11. 11. File System A file system is consists of a sequence of logical blocks (512/1024 byte etc.) A file system has the following structure: Boot Block Super Block Inode List Data Blocks
  12. 12. File System: Boot Block The beginning of the file system Contains bootstrap code to load the operating system Initialize the operating system Typically occupies the first sector of the disk
  13. 13. File System: Super Block Describes the state of a file system Describes the size of the file system  How many files it can store Where to find free space on the file system Other information
  14. 14. File System: Inode List Inodes are used to access disk files. Inodes maps the disk files For each file there is an inode entry in the inode list block Inode list also keeps track of directory structure
  15. 15. File System: Data Block Starts at the end of the inode list Contains disk files An allocated data block can belong to one and only one file in the file system
  16. 16. Processes(1) A process is the execution of a program A process is consists of text (machine code), data and stack Many process can run simultaneously as kernel schedules them for execution Several processes may be instances of one program A process reads and writes its data and stack sections, but it cannot read or write the data and stack of other processes A process communicates with other processes and the rest of the world via system calls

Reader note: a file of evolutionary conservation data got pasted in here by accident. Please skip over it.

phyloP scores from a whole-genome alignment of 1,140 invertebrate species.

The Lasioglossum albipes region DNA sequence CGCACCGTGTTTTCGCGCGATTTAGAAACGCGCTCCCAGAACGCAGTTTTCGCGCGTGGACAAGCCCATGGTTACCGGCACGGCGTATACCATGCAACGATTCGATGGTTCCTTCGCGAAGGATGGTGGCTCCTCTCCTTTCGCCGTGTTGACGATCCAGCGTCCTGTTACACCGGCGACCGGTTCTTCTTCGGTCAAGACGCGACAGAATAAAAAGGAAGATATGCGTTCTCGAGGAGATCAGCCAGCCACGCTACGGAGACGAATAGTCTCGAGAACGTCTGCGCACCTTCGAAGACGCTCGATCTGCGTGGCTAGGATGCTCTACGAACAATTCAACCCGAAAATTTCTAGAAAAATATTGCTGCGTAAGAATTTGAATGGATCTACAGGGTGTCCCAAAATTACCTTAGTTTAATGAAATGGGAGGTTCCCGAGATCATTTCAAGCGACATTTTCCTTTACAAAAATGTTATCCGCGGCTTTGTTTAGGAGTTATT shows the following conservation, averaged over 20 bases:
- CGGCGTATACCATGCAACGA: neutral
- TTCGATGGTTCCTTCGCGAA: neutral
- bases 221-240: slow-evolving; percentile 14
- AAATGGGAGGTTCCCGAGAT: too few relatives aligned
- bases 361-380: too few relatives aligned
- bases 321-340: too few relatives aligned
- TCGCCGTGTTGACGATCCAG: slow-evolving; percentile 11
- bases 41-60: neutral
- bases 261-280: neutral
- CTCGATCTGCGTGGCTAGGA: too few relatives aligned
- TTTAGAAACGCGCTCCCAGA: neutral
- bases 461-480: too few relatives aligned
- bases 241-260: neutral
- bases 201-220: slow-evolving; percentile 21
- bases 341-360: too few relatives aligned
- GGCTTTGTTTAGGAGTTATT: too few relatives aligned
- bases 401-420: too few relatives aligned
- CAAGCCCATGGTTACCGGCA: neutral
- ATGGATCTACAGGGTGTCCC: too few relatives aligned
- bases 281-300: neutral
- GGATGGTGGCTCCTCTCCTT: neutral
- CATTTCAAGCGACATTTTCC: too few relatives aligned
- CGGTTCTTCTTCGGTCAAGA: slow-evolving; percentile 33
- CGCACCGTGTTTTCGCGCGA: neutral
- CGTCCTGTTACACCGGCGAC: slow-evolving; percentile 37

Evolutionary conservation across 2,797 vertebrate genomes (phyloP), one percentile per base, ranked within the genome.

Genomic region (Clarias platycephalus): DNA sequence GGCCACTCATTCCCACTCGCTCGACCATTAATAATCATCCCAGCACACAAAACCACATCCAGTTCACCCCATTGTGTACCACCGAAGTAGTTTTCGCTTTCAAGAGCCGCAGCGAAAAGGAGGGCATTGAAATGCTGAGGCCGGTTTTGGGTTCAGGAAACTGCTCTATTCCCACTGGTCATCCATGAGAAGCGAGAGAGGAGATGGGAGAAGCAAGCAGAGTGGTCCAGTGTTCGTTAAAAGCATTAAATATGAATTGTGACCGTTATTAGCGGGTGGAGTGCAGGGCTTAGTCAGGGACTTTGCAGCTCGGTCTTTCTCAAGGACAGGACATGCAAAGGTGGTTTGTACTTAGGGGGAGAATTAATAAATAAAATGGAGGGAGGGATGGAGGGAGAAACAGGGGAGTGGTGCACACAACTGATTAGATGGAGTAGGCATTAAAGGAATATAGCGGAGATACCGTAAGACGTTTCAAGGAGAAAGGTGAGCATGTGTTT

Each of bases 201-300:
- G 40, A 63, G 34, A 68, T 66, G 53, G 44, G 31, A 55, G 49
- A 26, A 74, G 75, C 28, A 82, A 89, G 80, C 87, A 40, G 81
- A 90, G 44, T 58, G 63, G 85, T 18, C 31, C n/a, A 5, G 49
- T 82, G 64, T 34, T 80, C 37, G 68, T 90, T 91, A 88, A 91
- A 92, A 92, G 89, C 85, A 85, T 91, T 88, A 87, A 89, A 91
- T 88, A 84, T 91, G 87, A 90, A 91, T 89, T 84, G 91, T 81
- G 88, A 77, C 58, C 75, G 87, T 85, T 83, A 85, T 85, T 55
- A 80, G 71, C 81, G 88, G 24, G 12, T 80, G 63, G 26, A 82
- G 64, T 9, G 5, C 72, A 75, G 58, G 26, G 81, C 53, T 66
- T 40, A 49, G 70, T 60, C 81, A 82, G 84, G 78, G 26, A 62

17. 17. Processes(2) Kernel has a process table that keeps tract of all active processes Each entry in the process table contains pointers to the text, data, stack and the U Area of a process. All processes in UNIX system, except the very first process (process 0) which is created by the system boot code, are created by the fork system call
  18. 18. Kernel Support for ProcessKernel Process Kernel Region Table A Process Table Per Process Region Table Text File Descriptor Table Data Stack U Area
  19. 19. Process: Region Table Region table entries describes the attributes of the region, such as whether it contains text or data, whether it is shared or private The extra level from the per process region table to kernel region table allows independent processes to share regions.
  20. 20. Process: U Area U Area is the extension of process table entry. Fields of process table entry:  State field  User ID (UID) Fields of U Area  Pointer to process table entry  File descriptors of all open files  Current directory and current root  I/O parameters  Process and file size limit Kernel can directly access fields of the U Area of the executing process but not of the U Area of other processes